If you don't have much savings, or you don't have enough to get you through what could, unfortunately, be many more months of joblessness, then you may need to seek out ways to borrow money. If your credit score is strong, a personal loan is a fairly affordable solution. Similarly, if you own a home, a home equity loan or line of credit could be fairly easy to qualify for and affordable as well (though it's worth noting that some lenders are limiting the number of applicants who are approved to borrow against their homes right now). 

If those routes are not possible for you, you could try borrowing money from family or friends. Granted, a lot of people are hurting financially right now, so it may be difficult to find someone who's in a strong enough position to help out. But if need be, you can ask a few different people for smaller loans rather than seek out one larger loan.

3. Try to find work on the side

It may be impossible to return to your primary job right now, especially if you work in a hard-hit industry like hospitality. But one thing you can do is try to find part-time or gig work. As just one example, a lot of parents facing school closures are desperate for child care. If it's safe to do so, you might be able to fill that void and get paid for it.

Now one thing you should know is that earning money on the side might reduce your weekly unemployment benefit, so you'll need to see what the rules are in your state. In some states, you're allowed to earn a certain amount of money each week without it impacting your benefits, so pay attention to that threshold before you take on a job. 

4. Ask for bill-pay relief

You may be eligible for different types of financial relief during the COVID-19 crisis. If you have a mortgage and you're no longer able to pay it without that $600 boost, then you can ask your lender to put your loan into forbearance, which means you don't pay it for a while. If you rent, you can ask your landlord to accept a lower monthly payment, or allow you to hit pause on your rent until you're in a better place, financially speaking. In fact, it pays to go down your list of bills and ask for relief from each organization. That includes your auto loan servicer, utility providers, and credit card companies.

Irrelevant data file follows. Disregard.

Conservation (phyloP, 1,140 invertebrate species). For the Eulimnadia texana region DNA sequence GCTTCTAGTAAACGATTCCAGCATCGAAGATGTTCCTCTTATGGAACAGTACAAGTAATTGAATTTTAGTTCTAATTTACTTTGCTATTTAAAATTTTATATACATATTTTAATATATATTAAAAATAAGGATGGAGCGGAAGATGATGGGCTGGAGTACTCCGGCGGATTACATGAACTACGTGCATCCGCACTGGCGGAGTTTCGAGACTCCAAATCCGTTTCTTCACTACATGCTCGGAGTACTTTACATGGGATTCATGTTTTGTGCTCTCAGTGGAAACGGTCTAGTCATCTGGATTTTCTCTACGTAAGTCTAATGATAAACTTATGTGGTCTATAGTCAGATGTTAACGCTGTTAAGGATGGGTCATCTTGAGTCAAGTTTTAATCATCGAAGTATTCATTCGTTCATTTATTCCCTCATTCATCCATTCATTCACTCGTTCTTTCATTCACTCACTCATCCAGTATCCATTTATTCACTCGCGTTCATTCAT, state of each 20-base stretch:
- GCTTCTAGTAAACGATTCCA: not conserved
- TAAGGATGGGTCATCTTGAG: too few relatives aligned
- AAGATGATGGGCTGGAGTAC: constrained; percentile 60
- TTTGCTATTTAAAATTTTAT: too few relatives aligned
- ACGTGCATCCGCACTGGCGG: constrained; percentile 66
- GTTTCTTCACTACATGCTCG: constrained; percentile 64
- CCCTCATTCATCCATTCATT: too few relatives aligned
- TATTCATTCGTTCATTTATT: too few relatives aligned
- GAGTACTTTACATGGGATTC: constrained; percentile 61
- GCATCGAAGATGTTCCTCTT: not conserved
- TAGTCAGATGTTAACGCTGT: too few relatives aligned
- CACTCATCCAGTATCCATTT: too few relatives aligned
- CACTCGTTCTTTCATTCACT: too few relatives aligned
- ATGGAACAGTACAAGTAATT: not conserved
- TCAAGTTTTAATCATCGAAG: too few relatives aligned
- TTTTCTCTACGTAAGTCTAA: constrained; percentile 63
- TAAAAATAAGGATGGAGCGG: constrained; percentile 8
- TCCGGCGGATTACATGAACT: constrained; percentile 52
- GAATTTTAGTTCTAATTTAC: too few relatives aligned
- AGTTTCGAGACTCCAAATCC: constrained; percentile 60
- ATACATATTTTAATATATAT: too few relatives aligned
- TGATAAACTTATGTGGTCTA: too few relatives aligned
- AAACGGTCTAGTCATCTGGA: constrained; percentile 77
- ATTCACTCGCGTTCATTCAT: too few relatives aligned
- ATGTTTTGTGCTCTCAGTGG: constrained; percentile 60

5. Trim your spending to just the essentials

Losing that $600 weekly boost could mean having to live on a lot less income than you're used to. If that happens, you'll need to review your various expenses and cut any bill that isn't essential. Under this scenario, things like food, medication, your cell phone, your internet connection, and your car get to stay. But your gym membership, subscription boxes, and takeout meals will need to go. 

The one exception here is if you pay for a really low-cost streaming service (say, somewhere in the ballpark of $10 a month) whose content helps preserve your sanity at a time when you're stuck at home with no job prospects in sight. It's easy to make the argument that a service like Netflix falls under the self-care category, which is essential these days. 

It's too soon to know whether the $600 weekly unemployment boost will get extended or run out at the end of July, as it was originally supposed to. But this is one of those situations where you may be better off planning for the worst while hoping for the best.